Campus & Community

Harvard projects reuse, recycle

2 min read

Construction projects achieve high recycling percentage

Harvard waste management officials are holding up four construction projects at the University this summer as examples of recycling successes, with nearly all construction debris, furniture, and equipment recycled or reused.
Facilities Maintenance Operations’ Supervisor of Waste Management Robert Gogan said the projects represent about half of the construction taking place at the University this summer and achieved recycling rates of 93 percent and higher. The July rate at the 46 Blackstone St. renovation was more than 99 percent.

“This includes asphalt, bricks, concrete, lumber, gypsum drywall, doors, windows, flooring, whatever happens to be in [the waste stream],” Gogan said.

Though the construction industry has always practiced a certain amount of recycling, Gogan said that the current push to achieve national green building standards has increased the emphasis on recycling and reusing as much as possible. As of early August, the projects had reclaimed 1,841 tons of debris, an amount equal to 93 percent of all refuse. Together with the Institution Recycling Network, the University found several nonprofit organizations that could benefit from furniture and equipment that could be reused, including the Cambridge Community Center and Food for the Poor.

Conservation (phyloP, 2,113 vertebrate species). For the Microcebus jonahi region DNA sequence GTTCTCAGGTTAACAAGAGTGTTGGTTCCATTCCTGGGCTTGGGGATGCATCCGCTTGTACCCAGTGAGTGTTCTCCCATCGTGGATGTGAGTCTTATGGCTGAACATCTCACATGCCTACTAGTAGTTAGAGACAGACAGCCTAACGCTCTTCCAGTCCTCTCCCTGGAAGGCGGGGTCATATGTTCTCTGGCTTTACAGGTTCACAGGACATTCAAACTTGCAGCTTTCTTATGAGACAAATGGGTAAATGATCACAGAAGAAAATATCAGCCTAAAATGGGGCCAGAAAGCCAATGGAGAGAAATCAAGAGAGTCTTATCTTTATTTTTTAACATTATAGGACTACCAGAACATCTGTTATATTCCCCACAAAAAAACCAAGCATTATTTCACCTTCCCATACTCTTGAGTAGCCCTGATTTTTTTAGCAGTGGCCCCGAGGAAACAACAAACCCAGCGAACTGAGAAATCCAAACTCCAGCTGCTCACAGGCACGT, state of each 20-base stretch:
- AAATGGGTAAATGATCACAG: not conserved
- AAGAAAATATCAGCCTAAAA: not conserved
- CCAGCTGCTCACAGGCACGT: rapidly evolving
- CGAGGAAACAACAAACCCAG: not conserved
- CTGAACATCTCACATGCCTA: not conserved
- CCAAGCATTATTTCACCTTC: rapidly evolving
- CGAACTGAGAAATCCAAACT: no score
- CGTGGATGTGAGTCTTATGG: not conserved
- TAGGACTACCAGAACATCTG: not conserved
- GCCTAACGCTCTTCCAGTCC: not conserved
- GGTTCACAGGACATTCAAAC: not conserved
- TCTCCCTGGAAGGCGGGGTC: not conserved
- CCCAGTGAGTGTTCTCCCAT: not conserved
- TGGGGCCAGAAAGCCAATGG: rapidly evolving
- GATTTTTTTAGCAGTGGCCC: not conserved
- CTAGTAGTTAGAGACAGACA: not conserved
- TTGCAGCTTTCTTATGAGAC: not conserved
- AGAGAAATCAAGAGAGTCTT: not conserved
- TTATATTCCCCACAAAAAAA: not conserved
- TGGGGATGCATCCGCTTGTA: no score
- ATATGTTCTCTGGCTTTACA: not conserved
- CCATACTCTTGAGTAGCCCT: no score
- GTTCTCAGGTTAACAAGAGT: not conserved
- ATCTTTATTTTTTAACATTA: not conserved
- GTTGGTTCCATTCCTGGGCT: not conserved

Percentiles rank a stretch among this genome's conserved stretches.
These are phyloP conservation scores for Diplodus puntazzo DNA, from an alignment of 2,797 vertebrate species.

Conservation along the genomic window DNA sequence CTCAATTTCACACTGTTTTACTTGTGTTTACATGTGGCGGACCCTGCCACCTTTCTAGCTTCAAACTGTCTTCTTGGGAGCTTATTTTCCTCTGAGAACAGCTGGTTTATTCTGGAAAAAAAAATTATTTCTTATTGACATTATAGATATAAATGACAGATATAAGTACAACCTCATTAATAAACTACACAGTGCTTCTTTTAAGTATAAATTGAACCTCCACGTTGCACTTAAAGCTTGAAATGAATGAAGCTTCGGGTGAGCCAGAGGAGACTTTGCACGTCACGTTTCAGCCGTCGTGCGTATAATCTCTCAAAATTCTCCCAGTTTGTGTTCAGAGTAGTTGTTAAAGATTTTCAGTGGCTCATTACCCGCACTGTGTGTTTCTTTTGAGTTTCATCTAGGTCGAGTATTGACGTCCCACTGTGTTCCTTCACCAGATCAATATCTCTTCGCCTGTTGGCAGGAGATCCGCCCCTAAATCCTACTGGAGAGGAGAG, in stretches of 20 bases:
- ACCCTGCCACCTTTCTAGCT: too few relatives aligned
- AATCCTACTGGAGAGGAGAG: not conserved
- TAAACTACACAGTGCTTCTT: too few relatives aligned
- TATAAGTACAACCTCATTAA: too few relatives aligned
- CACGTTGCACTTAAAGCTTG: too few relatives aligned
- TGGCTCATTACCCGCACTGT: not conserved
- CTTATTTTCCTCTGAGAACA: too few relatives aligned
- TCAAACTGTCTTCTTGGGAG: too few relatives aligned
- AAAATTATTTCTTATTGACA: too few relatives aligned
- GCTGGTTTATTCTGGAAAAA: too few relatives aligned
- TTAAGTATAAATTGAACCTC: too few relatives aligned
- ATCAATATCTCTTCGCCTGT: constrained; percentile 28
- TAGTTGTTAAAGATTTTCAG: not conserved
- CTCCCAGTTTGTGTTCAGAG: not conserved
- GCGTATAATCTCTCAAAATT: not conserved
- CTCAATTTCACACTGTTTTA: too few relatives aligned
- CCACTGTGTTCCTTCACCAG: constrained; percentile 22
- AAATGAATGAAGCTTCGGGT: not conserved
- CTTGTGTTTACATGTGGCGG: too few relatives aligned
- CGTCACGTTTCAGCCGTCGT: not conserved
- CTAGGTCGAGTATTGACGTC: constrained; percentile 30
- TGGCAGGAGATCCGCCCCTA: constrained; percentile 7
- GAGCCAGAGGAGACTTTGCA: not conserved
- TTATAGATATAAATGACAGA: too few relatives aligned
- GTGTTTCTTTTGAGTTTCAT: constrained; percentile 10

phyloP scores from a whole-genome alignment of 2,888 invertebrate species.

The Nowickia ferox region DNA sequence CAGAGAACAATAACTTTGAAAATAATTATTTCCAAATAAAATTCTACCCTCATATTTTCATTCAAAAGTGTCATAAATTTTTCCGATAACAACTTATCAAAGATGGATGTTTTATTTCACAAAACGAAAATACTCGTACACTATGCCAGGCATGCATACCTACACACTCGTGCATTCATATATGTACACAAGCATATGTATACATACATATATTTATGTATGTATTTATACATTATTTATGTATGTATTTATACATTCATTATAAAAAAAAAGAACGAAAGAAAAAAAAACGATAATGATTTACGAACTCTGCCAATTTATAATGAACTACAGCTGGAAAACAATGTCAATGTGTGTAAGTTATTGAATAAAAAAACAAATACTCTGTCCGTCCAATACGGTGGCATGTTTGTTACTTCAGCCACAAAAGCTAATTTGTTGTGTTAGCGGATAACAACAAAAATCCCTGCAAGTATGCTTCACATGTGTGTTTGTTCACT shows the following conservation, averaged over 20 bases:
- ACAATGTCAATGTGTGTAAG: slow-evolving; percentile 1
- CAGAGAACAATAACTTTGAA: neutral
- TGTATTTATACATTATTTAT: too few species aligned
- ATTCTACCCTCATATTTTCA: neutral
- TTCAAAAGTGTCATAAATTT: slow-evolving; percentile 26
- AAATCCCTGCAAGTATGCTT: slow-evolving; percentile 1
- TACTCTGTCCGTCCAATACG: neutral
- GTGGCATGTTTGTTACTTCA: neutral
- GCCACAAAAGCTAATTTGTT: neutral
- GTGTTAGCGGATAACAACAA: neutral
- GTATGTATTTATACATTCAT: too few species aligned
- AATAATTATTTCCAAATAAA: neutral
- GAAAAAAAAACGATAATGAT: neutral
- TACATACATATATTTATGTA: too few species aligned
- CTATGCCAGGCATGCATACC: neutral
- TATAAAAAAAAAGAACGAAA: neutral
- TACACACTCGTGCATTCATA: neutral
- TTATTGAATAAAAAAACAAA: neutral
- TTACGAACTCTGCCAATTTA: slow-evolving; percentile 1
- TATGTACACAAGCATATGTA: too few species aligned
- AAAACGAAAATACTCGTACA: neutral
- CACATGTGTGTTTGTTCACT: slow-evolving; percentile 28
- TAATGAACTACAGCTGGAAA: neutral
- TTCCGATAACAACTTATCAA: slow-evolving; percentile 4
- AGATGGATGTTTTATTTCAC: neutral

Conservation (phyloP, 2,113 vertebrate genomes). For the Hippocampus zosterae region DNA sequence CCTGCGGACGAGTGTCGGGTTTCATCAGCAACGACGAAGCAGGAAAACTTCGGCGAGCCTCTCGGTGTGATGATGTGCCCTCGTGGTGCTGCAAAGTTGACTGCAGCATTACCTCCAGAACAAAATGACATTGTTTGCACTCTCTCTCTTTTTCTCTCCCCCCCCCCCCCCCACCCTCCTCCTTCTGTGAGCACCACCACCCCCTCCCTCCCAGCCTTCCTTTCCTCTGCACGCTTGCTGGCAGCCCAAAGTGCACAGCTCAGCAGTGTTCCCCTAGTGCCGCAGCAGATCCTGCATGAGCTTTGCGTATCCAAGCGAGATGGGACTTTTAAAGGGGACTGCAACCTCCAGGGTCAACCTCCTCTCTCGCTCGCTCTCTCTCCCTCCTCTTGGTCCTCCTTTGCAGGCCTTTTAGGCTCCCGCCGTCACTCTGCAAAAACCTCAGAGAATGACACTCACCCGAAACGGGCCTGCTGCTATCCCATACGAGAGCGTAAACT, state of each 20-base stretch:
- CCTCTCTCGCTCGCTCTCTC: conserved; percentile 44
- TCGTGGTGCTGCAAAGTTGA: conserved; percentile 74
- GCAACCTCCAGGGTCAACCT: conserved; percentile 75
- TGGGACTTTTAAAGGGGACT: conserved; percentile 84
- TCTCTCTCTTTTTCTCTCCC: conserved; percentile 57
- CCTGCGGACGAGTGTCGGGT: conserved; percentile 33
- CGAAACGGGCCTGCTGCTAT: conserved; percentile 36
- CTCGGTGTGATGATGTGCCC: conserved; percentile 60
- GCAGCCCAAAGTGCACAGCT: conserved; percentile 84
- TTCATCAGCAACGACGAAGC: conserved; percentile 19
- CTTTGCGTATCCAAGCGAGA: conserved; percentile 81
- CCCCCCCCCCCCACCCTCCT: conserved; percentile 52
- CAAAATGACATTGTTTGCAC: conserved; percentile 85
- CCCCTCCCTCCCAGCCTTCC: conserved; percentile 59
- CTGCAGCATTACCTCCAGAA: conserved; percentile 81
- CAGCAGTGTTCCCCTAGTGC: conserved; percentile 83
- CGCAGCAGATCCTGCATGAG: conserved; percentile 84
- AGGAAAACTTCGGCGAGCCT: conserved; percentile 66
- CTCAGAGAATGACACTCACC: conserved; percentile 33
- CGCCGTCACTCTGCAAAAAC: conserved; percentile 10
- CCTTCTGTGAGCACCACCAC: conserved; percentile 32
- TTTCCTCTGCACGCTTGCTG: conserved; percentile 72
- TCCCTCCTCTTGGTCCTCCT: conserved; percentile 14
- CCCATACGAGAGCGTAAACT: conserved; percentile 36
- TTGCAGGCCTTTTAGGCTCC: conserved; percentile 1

The construction recycling success was echoed more broadly across the University in July, when the Harvard-wide recycling rate reached a record 46 percent.

The Dunster-Mather dining hall renovation donated the old kitchen equipment such as stoves, refrigerators, vent hoods, steamers, and other kinds of equipment.

“Reuse is always better than recycling,” Gogan said. “There’s a lot of embedded resources in manufactured products. If you can take a finished product and reuse it for its original purpose, you’ve saved not only money, but a huge amount of environmental impact.”

Late last week, Harvard Dining Services officials hosted a grand reopening of the Dunster-Mather dining hall, serving lunch for administrators and current and former kitchen staff. Dining Services’ Director of Facilities and Physical Plant Robert Leandro walked visitors through the new facility, pointing out not only food service additions, such as salad and deli bars, but also newly installed equipment meant to make the operation greener.